17. Explore Cacahuamilpa Caves
- Travel time: 3:00 hours
- Price: Entrance to caves is 75 MXN/US$3.75
- How to get there: You’ll first need to get to Taxco, and then from there, take another bus which costs around 30 MXN/US$1.50 or book a day tour for 2700 MXN/US$132
You can easily combine a visit to Taxco with the Cacahuamilpa Caves, just 45 minutes away. Cacahuamilpa is the biggest cave system in Mexico and its magnificent stalagmite-covered walls sure do make you feel small. The caves are just a part of the Grutas de Cacahuamilpa National Park — you’ll also be able to explore tumbling waterfalls, raging rivers, and scenic hiking trails. My favorite part was the boat ride through the underground river!
Get your admission tickets at the Park’s Visitor Center. It’s not possible to explore the cave without a guide; guided tours leave every hour and last about two hours.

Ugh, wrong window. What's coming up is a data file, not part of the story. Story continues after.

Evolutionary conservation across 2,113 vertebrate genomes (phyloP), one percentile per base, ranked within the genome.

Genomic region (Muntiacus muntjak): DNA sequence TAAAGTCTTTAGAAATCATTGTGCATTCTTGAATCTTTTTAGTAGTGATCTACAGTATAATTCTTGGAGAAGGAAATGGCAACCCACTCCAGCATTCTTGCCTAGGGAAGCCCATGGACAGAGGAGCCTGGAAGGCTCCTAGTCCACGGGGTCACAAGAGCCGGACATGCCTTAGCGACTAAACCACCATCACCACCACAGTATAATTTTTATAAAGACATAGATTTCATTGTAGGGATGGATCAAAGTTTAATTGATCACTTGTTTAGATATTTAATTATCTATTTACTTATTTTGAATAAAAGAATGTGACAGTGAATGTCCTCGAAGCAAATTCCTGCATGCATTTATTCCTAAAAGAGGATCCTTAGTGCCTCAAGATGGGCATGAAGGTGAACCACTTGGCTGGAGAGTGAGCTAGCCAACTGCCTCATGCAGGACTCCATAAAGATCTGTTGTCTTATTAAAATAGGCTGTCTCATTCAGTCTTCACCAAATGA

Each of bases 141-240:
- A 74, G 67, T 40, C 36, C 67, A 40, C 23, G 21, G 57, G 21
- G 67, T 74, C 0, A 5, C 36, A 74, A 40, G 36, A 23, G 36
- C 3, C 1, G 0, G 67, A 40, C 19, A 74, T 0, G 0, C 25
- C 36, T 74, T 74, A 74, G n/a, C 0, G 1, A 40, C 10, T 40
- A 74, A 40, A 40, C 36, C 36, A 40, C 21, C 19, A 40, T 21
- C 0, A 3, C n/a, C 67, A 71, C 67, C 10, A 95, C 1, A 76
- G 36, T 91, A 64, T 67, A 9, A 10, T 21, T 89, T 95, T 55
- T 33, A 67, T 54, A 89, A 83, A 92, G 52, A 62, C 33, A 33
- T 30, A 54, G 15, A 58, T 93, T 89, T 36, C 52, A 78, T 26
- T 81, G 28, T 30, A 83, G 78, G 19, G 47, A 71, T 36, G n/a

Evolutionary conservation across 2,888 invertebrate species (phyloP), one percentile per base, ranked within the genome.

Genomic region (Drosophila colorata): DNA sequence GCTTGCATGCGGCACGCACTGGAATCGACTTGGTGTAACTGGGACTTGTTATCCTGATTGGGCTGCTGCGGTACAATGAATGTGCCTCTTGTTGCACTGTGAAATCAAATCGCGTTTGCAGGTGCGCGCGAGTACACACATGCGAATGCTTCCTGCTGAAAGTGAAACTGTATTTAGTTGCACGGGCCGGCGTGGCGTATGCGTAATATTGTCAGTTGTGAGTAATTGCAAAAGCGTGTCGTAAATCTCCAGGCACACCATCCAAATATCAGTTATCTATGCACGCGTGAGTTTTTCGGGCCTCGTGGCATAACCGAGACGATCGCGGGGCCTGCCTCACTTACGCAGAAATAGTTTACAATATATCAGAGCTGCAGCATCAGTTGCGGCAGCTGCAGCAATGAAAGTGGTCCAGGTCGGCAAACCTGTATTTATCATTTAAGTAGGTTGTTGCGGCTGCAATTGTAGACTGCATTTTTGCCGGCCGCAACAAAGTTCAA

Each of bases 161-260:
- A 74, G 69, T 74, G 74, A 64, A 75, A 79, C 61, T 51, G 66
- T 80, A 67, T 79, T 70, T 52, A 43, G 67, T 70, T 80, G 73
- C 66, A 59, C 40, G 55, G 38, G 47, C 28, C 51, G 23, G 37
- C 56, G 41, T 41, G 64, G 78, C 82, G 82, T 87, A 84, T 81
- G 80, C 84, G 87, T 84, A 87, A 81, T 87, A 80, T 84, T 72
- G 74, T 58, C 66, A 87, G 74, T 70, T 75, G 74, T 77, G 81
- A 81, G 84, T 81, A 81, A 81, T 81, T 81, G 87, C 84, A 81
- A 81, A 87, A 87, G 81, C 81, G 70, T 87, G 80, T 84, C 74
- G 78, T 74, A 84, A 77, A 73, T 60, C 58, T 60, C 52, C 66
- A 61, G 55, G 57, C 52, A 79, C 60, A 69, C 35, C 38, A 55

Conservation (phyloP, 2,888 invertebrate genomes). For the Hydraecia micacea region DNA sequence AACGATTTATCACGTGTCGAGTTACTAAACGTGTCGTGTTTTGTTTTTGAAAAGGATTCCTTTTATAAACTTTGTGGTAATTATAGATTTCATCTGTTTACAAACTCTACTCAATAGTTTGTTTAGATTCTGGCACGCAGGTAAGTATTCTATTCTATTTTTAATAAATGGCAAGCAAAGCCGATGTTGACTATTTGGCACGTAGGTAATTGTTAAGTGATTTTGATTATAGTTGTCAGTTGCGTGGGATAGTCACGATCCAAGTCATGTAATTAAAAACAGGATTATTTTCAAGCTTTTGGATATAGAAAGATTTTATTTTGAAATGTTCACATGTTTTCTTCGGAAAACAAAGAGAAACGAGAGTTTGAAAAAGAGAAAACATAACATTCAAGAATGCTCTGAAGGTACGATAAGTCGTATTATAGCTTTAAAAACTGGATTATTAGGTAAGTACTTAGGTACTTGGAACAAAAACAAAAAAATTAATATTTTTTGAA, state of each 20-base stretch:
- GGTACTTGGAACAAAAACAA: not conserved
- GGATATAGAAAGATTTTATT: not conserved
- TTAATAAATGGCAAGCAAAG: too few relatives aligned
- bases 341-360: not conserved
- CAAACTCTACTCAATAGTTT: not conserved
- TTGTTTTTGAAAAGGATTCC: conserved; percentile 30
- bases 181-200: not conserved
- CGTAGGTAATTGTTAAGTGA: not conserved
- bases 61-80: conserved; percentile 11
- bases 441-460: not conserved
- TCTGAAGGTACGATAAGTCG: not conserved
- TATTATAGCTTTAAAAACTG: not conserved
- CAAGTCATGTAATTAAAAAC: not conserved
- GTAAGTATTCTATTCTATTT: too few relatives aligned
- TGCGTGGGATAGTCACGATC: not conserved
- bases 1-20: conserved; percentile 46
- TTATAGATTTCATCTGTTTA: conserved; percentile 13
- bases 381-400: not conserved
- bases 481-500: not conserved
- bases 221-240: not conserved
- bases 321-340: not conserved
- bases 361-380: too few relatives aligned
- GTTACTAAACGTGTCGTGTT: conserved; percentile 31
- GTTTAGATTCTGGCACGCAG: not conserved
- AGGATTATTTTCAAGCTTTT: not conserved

18. Soak in Grutas Tolantongo
- Travel time: 3:00 hours
- Price: Entrance is 150 MXN/US$7.50
- How to get there: It’s difficult to get here on public transport. You could grab a taxi but that will set you back 2300 MXN/US$120. We recommend renting a car or booking a day tour which will take you there and back from the city.
Easily my favorite place on this list of Mexico City day trips! With warm water tumbling over calcified travertine pools and cascading down waterfalls, Grutas Tolantongo is home to some of the most beautiful hot springs in Mexico. Read our detailed guide to Grutas Tolantongo.
At three hours from Mexico City, these hot springs are a bit far for a day trip, but many locals only come for the day as the hotels here are overpriced and don’t accept advanced bookings (you need to show up and hope for the best).
Getting to this remote part of the country isn’t straightforward, as you’ll need to navigate steep mountain roads and hair-raising corkscrew bends to get here. So if you’re not confident driving here, your best bet is to book a day tour.
19. See the Peña de Bernal
- Travel time: 3:00 hours
- Price: Entrance is 30 MXN/US$1.50
- How to get there: Catch a bus from México Central Norte station to Ezequiel Montes. From there, it’s a short taxi ride for 200 MXN/US$10 each way. Or book a day tour.